Marrying 3D TV and the internet

TV manufacturers are promising great new ways to stream online content on their machines.

Even before the doors opened here, the key buzzword on so many lips was 3D.

Just about all the big television manufacturers are touting 3D as the next evolution in home entertainment. But they are also considerably focused on the increasing convergence of television and the internet.

Here at the 2010 Consumer Electronics Show in Las Vegas, both LG Electronics and Panasonic announced support for Skype video calls in high-definition on their internet-enabled TVs, which are coming out this year.

Skype has confirmed that as many as one-third of all its calls are video and it went on to say that the software and technology is now ripe for the bigger screen, where participants can look more crisp and lifelike.

Samsung's TV apps, at the Las Vegas CES show 2010. (Ted Kritsonis/CBC)

Perhaps the bigger announcement came from Samsung, which unveiled Samsung Apps, an application and widget store that will be rolled out in the spring for its line of LED and 3D TVs.

The addition of a TV-based app store is meant to bridge any gap between mobile devices and television.

According to Tim Baxter, president of Samsung Electronics America, " Samsung devices will connect to each other like never before."

Free apps

The app store will launch in the spring with an initial "batch of free apps."

Samsung says it will be the first "multi-platform" app store and will offer downloads for Samsung mobile phones, TVs, Blu-ray players and possibly other devices after the initial rollout.

No details on pricing have been revealed, though Baxter did say that the store will have an open architecture, meaning that Samsung will supply the developer kit to those interested in creating applications for inclusion in the store.

It is not clear at this point if there will be any applications created purely for Canadian viewers.

Sharp stuff

For its part, Sharp announced that its internet-connected AQUOS Net service will offer streaming content directly to TVs using Netflix.

Skype on the big screen? Stay tuned. (Ted Kritsonis/CBC)

Sharp was the first to launch live tech support through AQUOS Net, in which a technician can help troubleshoot or calibrate a consumer's TV by taking over the controls while speaking over the phone. No update or enhancement to that was announced at CES.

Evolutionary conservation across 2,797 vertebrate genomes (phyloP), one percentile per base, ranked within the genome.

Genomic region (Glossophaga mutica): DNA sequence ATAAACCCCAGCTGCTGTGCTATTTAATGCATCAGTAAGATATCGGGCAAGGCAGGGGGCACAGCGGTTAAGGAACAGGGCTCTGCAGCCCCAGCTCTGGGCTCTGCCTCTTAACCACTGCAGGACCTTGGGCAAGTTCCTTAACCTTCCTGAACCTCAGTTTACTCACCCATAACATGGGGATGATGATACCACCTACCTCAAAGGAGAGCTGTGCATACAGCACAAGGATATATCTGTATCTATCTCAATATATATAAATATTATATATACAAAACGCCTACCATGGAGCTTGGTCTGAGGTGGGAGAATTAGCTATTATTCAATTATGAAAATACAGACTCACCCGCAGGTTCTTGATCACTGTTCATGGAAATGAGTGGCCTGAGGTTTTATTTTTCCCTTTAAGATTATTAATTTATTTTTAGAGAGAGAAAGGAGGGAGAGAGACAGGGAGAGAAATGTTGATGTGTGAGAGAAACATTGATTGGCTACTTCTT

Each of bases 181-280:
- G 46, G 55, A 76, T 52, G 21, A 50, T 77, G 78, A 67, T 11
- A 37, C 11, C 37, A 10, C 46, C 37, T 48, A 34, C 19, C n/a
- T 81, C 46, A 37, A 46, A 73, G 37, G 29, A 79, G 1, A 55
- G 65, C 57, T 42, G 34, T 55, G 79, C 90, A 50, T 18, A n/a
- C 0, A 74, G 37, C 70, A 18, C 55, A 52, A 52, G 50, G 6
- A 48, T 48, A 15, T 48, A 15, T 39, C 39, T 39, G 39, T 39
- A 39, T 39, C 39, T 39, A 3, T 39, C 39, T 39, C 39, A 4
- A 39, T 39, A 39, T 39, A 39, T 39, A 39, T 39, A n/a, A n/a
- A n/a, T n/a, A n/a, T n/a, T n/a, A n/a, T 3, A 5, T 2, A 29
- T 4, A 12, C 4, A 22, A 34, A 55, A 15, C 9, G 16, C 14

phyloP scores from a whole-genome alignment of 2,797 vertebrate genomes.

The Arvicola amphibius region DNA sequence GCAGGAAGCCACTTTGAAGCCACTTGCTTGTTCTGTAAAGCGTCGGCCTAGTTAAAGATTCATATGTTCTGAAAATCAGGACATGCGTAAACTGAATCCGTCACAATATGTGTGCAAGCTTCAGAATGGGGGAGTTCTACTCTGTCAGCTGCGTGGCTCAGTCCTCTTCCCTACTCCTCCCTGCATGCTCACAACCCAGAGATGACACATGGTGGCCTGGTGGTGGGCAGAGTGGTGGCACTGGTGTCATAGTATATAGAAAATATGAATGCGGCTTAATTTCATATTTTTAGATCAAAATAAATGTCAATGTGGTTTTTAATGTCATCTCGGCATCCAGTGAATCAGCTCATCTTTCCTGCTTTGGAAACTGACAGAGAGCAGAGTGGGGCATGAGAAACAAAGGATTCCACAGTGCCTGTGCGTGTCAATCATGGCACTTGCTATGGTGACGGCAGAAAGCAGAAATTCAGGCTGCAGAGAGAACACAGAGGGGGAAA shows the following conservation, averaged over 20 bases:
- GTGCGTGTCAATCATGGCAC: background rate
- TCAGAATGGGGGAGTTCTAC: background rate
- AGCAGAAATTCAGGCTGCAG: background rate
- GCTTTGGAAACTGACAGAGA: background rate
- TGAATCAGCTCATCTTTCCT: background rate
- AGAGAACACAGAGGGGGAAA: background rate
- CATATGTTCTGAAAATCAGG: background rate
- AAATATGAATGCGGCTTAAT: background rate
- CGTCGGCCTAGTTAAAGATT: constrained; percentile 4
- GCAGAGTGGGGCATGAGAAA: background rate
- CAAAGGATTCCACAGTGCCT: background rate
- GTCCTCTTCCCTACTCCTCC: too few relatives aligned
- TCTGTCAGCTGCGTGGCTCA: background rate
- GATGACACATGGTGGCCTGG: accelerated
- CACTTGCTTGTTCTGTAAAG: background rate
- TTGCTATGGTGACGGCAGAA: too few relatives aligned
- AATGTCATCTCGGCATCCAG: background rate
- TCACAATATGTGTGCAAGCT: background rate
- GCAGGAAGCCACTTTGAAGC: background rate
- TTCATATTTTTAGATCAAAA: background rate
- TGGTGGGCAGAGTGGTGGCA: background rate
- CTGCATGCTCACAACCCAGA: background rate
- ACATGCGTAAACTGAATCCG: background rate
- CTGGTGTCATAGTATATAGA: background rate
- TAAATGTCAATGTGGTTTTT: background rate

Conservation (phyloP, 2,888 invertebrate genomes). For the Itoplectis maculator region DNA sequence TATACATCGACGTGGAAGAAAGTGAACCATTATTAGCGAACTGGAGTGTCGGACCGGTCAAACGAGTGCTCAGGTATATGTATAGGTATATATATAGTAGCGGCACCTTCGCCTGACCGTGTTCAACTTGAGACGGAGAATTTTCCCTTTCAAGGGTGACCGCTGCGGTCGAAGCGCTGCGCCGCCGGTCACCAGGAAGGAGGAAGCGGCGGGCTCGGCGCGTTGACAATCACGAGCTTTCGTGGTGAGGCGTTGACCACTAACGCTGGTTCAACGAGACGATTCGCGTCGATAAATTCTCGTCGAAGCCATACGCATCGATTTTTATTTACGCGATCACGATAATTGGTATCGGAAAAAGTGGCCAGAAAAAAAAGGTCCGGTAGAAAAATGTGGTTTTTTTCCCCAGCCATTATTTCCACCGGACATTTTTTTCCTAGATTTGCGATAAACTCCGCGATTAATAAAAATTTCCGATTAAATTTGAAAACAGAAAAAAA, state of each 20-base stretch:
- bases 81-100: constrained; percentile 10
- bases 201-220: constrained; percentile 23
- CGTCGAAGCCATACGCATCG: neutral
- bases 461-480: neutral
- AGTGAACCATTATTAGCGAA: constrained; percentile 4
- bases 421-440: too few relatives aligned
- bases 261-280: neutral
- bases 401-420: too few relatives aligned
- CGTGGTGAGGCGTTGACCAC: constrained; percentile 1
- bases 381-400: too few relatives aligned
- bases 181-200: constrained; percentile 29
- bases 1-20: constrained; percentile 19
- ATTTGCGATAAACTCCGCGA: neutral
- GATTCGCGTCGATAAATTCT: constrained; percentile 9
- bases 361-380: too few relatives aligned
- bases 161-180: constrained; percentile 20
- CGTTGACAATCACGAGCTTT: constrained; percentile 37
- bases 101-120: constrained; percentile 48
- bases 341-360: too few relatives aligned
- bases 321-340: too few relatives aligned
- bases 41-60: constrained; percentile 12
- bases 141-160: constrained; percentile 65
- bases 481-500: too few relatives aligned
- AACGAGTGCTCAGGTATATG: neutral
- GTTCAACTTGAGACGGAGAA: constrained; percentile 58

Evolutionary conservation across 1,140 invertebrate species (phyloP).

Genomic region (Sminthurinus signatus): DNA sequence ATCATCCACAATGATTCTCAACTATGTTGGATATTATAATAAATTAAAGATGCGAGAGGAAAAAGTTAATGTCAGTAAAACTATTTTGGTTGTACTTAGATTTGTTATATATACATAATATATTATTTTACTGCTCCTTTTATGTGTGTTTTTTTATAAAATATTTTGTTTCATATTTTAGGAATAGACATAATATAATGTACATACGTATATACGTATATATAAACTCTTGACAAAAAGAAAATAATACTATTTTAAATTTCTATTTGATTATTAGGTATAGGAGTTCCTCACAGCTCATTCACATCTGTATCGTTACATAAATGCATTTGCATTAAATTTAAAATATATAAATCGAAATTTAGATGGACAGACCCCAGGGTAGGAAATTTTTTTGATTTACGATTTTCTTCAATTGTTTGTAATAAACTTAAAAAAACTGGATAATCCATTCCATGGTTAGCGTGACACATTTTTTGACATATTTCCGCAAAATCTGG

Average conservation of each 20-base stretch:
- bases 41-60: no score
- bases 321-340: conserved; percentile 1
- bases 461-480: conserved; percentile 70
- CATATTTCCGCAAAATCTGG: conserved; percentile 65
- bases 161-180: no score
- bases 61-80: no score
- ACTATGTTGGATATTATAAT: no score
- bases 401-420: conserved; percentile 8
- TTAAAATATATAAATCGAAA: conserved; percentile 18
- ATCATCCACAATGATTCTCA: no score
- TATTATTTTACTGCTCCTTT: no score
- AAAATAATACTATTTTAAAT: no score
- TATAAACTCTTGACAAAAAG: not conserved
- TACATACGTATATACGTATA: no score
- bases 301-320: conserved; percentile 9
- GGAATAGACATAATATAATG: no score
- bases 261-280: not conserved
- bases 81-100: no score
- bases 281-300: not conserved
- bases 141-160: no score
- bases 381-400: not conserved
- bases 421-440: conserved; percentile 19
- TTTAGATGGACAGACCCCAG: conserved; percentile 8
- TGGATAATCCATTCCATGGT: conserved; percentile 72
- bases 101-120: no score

LG announced that its Blu-ray players will be embedded with DivX TV, software made by the company that created and popularized the DivX media format.

The software is meant to aggregate and organize media from popular sites so that you can view them in a channel-like format.

Although other manufacturers may adopt DivX TV, LG has the exclusive rights for the initial launch expected this spring.

Some limitations

However, while manufacturers are clearly committed to internet applications and functionality on television, there are limitations that may not sit well with some consumers.

For example, while TVs are Wi-Fi-enabled, they won't necessarily play nice with every home network. 

In other words, it doesn't seem possible to wirelessly stream content from a PC or Mac directly to the TV without the need for third-party hardware or software. As a result, vendors are limiting access to whatever content-partnerships have been established.

Tech analyst Amit Kaminer, of the Seaboard Group in Toronto, says there are a number of reasons why TV manufacturers may be shying away from a more open level of connectivity.

"There are functional, business, and cost-related reasons for TV manufactures not to lead" streaming content from the home network, Kaminer says. "Vendors also manufacture DVD and Blu-ray players and video game consoles.

"And they are in some way involved with content production and distribution, so infringing on those takes revenues away from the content they own."

Consumers can expect to pay a premium of a few hundred dollars for 3D-enabled TVs and then more again for internet streaming, which may dim the appetite for many, Kaminer suggests.